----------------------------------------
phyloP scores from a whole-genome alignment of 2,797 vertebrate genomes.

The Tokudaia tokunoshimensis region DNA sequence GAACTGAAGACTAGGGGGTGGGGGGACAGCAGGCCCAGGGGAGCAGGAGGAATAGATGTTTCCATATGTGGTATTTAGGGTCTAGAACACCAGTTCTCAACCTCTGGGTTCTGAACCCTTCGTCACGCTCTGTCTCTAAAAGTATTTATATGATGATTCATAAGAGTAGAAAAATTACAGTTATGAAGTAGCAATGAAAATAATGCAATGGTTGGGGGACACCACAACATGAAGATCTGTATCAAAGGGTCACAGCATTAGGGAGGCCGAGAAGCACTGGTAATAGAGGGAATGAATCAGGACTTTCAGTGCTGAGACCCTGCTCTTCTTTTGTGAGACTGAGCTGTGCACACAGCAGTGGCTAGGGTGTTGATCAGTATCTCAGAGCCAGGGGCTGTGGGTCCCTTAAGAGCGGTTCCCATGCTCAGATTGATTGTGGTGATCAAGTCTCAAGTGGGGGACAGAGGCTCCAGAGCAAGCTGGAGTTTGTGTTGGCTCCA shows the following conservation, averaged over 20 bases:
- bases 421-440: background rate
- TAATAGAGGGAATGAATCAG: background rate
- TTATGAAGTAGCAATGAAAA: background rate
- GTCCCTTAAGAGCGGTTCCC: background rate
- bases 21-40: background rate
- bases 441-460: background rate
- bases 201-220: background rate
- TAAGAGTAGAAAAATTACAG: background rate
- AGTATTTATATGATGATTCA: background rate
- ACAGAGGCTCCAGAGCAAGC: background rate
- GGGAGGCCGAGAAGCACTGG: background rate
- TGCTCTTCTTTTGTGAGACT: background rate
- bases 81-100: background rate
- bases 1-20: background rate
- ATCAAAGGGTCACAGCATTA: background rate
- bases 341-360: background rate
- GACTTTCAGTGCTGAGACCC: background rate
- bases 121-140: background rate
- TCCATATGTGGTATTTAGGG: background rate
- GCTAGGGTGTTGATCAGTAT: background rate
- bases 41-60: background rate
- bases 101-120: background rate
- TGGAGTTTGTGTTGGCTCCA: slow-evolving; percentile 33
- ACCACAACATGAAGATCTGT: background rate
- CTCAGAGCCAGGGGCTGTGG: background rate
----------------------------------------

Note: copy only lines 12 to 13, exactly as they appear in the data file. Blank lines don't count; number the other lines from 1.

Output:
- ACAGAGGCTCCAGAGCAAGC: background rate
- GGGAGGCCGAGAAGCACTGG: background rate